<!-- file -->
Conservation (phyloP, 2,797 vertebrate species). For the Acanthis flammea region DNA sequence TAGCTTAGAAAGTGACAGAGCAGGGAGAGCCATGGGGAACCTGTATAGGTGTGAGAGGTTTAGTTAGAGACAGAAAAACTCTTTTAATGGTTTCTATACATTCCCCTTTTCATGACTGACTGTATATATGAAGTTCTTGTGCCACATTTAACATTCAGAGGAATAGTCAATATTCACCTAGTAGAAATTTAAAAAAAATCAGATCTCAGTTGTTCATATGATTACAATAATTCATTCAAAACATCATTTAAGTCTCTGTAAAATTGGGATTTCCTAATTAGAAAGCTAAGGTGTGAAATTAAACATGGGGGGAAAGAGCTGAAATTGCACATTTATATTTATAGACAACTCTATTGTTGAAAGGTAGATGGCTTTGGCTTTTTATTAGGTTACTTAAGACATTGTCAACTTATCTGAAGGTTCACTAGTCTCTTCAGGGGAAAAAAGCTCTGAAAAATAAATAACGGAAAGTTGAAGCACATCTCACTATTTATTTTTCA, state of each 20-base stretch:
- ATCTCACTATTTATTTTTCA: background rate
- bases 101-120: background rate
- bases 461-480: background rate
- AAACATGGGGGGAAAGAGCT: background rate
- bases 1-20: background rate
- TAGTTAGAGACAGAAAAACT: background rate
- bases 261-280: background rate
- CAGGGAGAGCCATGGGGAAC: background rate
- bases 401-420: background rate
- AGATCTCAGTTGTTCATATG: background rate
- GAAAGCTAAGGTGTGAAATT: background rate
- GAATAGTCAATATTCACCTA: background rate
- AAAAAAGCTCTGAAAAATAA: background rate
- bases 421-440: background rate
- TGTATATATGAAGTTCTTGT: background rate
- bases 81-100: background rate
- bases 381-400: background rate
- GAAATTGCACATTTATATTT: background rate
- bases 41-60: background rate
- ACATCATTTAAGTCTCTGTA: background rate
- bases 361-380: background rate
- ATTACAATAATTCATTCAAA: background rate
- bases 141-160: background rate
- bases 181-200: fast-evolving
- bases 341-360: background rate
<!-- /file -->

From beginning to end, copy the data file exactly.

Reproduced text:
Conservation (phyloP, 2,797 vertebrate species). For the Acanthis flammea region DNA sequence TAGCTTAGAAAGTGACAGAGCAGGGAGAGCCATGGGGAACCTGTATAGGTGTGAGAGGTTTAGTTAGAGACAGAAAAACTCTTTTAATGGTTTCTATACATTCCCCTTTTCATGACTGACTGTATATATGAAGTTCTTGTGCCACATTTAACATTCAGAGGAATAGTCAATATTCACCTAGTAGAAATTTAAAAAAAATCAGATCTCAGTTGTTCATATGATTACAATAATTCATTCAAAACATCATTTAAGTCTCTGTAAAATTGGGATTTCCTAATTAGAAAGCTAAGGTGTGAAATTAAACATGGGGGGAAAGAGCTGAAATTGCACATTTATATTTATAGACAACTCTATTGTTGAAAGGTAGATGGCTTTGGCTTTTTATTAGGTTACTTAAGACATTGTCAACTTATCTGAAGGTTCACTAGTCTCTTCAGGGGAAAAAAGCTCTGAAAAATAAATAACGGAAAGTTGAAGCACATCTCACTATTTATTTTTCA, state of each 20-base stretch:
- ATCTCACTATTTATTTTTCA: background rate
- bases 101-120: background rate
- bases 461-480: background rate
- AAACATGGGGGGAAAGAGCT: background rate
- bases 1-20: background rate
- TAGTTAGAGACAGAAAAACT: background rate
- bases 261-280: background rate
- CAGGGAGAGCCATGGGGAAC: background rate
- bases 401-420: background rate
- AGATCTCAGTTGTTCATATG: background rate
- GAAAGCTAAGGTGTGAAATT: background rate
- GAATAGTCAATATTCACCTA: background rate
- AAAAAAGCTCTGAAAAATAA: background rate
- bases 421-440: background rate
- TGTATATATGAAGTTCTTGT: background rate
- bases 81-100: background rate
- bases 381-400: background rate
- GAAATTGCACATTTATATTT: background rate
- bases 41-60: background rate
- ACATCATTTAAGTCTCTGTA: background rate
- bases 361-380: background rate
- ATTACAATAATTCATTCAAA: background rate
- bases 141-160: background rate
- bases 181-200: fast-evolving
- bases 341-360: background rate